February 17, 2016

Jump in domestic lobster processing could drop prices

As Maine and New England become home to more lobster processing facilities with each passing year, consumers of the crustacean could see dropping prices as lobstermen are increasingly selling their hauls to local processing facilities than to facilities located in Canada's Maritime Provinces.

The potential drop in prices by selling lobsters to local processing facilities is due to the comparatively high costs of shipping the crustacean to locations outside of New England, a cost that has traditionally been passed on to consumers, according to The Boston Globe.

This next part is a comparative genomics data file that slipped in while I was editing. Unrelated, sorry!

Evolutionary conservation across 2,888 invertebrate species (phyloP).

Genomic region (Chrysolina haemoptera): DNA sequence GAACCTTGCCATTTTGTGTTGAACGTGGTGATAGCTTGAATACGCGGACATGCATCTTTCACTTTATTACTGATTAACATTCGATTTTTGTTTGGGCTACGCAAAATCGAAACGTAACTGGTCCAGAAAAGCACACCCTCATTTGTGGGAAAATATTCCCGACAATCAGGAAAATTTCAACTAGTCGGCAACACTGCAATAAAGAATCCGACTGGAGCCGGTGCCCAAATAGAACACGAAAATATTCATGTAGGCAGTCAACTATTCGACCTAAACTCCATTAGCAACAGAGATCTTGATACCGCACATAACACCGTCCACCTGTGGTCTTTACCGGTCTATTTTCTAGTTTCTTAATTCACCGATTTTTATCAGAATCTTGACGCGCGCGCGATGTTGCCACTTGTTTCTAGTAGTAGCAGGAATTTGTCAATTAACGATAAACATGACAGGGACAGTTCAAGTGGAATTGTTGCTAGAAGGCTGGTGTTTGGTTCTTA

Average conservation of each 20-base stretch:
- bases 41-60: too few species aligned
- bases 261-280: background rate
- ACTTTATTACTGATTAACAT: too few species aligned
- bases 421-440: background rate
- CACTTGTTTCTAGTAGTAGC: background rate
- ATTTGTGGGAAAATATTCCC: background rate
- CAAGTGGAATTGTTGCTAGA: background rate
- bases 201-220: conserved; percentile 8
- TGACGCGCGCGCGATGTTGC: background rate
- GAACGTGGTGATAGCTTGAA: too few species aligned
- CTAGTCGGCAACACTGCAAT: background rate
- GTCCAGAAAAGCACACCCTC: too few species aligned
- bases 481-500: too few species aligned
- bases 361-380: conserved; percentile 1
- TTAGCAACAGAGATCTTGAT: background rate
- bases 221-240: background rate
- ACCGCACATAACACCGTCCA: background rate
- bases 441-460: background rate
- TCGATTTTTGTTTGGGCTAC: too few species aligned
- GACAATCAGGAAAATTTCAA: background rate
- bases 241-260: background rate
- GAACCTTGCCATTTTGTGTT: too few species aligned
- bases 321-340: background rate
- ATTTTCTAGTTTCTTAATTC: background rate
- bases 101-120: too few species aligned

The growth of local processing facilities is also important to the branding of processed lobster products, as branding them as local to New England could be a selling point to consumers.

Industry analysts also attribute the drop in lobster exports to Canadian facilities to other factors, including the recent record-setting hauls and the weak Canadian dollar.

Maine has seen a recent boom in growth for lobster processing facilities. In 2010 the state was home to only five companies and as of 2013 that has tripled. Some 20 million pounds of meat was processed that year. Nationally, America exported about 69 million pounds of lobster to Canada in 2014, but according to federal data, that had dropped to 67 million pounds in 2015.

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